Examples of cardiovascular system factors include factors which modulate blood pressure, arteriosclerosis, etc. These factors include endothelins, endothelin inhibitors, endothelin antagonists, endothelin producing enzyme inhibitors, vasoppressin, renin, angiotensin I, angiotensin II, angiotensin III, angiotensin I inhibitor, angiotensin II receptor antagonist, atrial naturiuretic peptide (ANP), antiarrythmic peptide, and fragments and analogs thereof.
Examples of central and peripheral nervous system factors include opioid peptides (e.g. enkephalins, endorphins, kyotorphins), neurotropic factor (NTF), calcitonin gene-related peptide (CGRP), thyroid hormone releasing hormone (TRH), neurotensin, and fragments and analogs thereof.
Examples of gastrointestinal system factors are secretin and gastrin. Examples of humoral factors include calcitonin, apoprotein E and hirudin and other factors which modulate hemagglutination, plasma cholesterol level or metal ion concentrations. Examples of the cell adhesion factors include laminin and intercellular adhesion molecule 1 (ICAM 1). Examples of kidney and urinary tract factors include naturiuretic peptide (BNP), urotensin, and fragments and analogs thereof. Examples of immune system factors include chemotactic peptides and bradykinins.
The compositions of the invention may include a secondary permeation enhancer, such as a surfactant. These permeation enhancers include, but are not limited to, docusate sodium, docusate calcium, docusate potassium, sodium dodecyl sulfate, sodium caprylate, sodium cholate, sodium deoxycholate, sodium taurocholate, sodium glycocholate, and mixtures thereof. Similarly, the composition may also include a protecting agent, such as a protease inhibitor like tetracycline, a stabilizing agent, or mixtures thereof.
The compositions of the invention may also include an additional pharmaceutically acceptable carrier. The additional pharmaceutical acceptable carrier is generally administered to the subject in combination with the primary carrier and the therapeutic agent.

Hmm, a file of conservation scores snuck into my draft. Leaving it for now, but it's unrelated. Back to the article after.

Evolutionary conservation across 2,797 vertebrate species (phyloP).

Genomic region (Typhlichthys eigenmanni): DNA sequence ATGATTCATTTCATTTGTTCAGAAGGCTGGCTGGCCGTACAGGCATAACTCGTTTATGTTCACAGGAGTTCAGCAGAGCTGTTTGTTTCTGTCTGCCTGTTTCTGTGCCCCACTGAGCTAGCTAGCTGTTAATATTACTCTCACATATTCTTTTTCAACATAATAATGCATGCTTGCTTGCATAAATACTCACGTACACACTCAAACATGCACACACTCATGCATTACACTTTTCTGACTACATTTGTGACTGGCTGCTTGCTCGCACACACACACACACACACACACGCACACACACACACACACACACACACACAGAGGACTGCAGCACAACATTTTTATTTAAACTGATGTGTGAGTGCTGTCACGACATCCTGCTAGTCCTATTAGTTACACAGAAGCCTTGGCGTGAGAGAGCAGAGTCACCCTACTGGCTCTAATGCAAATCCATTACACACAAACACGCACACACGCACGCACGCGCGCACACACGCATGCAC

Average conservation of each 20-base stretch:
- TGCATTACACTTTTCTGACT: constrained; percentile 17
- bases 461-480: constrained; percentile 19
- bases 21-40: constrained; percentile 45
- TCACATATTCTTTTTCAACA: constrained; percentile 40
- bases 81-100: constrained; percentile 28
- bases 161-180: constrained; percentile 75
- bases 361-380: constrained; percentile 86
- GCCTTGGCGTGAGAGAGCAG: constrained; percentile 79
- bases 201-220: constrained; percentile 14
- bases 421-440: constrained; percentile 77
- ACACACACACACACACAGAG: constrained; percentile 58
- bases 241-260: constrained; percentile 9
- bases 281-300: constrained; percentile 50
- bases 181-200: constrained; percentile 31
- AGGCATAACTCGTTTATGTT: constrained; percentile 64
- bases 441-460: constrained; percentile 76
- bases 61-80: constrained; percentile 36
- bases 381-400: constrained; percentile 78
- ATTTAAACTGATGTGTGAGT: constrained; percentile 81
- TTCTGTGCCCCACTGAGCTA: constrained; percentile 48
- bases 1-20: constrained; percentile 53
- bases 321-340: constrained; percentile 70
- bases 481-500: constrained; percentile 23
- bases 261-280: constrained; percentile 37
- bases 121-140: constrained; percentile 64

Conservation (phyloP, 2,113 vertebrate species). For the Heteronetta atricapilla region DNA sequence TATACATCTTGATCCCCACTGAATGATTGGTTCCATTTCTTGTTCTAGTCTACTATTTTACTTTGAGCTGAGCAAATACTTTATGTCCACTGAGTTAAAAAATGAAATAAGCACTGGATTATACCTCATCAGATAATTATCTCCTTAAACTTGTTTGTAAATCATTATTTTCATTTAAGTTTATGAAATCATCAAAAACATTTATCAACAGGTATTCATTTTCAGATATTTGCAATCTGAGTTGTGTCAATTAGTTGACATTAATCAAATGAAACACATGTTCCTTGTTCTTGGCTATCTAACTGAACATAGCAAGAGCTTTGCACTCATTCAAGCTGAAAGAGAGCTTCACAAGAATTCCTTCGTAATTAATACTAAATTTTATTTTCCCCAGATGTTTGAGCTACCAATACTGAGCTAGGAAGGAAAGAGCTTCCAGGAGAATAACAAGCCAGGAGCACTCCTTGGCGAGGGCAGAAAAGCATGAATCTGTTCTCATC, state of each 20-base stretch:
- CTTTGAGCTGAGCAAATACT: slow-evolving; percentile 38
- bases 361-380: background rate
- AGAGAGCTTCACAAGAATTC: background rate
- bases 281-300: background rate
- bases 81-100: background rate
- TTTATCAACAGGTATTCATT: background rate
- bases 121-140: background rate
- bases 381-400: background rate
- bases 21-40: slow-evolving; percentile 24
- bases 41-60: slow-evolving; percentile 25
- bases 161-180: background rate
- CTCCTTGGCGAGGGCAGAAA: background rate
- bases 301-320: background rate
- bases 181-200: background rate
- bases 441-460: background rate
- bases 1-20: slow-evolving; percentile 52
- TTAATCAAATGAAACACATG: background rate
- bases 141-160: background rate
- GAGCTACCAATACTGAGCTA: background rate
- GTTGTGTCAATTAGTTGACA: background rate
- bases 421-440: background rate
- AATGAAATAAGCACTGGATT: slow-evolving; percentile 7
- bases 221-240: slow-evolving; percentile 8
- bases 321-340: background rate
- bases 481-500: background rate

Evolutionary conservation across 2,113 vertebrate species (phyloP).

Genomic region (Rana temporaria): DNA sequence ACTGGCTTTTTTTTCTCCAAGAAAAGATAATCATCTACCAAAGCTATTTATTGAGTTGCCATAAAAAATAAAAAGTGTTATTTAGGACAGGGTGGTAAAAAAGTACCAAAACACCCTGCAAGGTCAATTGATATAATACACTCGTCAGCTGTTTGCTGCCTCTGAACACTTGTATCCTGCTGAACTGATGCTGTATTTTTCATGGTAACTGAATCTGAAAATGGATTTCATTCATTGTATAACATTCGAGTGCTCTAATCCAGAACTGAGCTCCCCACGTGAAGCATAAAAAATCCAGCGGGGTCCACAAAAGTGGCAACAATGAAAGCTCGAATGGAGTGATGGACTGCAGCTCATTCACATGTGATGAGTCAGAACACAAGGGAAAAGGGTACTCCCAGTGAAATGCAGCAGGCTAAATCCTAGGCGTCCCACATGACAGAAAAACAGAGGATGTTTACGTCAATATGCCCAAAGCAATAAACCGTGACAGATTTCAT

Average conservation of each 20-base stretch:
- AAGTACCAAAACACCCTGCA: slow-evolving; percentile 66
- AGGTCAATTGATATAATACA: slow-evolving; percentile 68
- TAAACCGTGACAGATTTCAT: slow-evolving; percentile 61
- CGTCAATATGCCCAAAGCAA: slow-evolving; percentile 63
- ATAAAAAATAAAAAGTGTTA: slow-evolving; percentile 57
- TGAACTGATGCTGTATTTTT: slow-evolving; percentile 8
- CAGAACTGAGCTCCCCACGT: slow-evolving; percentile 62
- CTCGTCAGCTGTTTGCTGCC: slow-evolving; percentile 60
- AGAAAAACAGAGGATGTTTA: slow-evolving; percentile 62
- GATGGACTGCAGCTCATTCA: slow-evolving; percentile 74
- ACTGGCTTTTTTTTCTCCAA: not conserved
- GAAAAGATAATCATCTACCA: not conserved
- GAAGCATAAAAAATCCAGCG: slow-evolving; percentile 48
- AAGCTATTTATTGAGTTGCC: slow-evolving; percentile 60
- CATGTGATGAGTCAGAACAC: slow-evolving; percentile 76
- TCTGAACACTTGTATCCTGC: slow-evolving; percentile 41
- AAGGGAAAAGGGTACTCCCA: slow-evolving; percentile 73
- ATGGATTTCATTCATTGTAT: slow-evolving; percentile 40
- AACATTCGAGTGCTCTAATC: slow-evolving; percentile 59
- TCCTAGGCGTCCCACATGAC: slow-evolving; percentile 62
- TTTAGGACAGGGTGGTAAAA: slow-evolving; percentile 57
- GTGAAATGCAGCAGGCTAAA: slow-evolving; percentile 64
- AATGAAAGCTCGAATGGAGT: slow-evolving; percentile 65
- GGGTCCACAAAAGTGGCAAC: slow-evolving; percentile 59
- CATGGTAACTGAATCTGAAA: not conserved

The additional pharmaceutically acceptable carrier may include a pharmaceutically acceptable material, composition or vehicle, such as a liquid or solid filler, diluent, excipient, solvent or encapsulating material, involved in carrying or transporting the therapeutic composition of the invention, e.g., a therapeutic agent and a sulphated chitinous polymer, within or to the subject such that the composition can perform its intended function, e.g., deliver the therapeutic agent across a membrane. Such compositions are generally carried or transported from one organ, or portion of the body, to another organ, or portion of the body. Each additional carrier must be “acceptable” in the sense of being compatible with the other ingredients of the formulation and not injurious to the subject. Some examples of materials which can serve as additional pharmaceutically acceptable carriers include: water; sugars such as lactose, glucose and sucrose; starches, such as corn starch and potato starch; cellulose, and its derivatives, such as sodium carboxymethyl cellulose, ethyl cellulose and cellulose acetate; powdered tragacanth; malt; gelatin; talc; excipients, such as cocoa butter and suppository waxes; oils, such as peanut oil, cottonseed oil, safflower oil, sesame oil, olive oil, corn oil and soybean oil; glycols, such as propylene glycol; polyols, such as glycerin, sorbitol, mannitol and polyethylene glycol; esters, such as ethyl oleate and ethyl laurate; agar; buffering agents, such as magnesium hydroxide and aluminum hydroxide; alginic acid; pyrogen-free water; isotonic saline; Ringer's solution; ethyl alcohol; phosphate buffer solutions; and other non-toxic compatible substances employed in pharmaceutical formulations.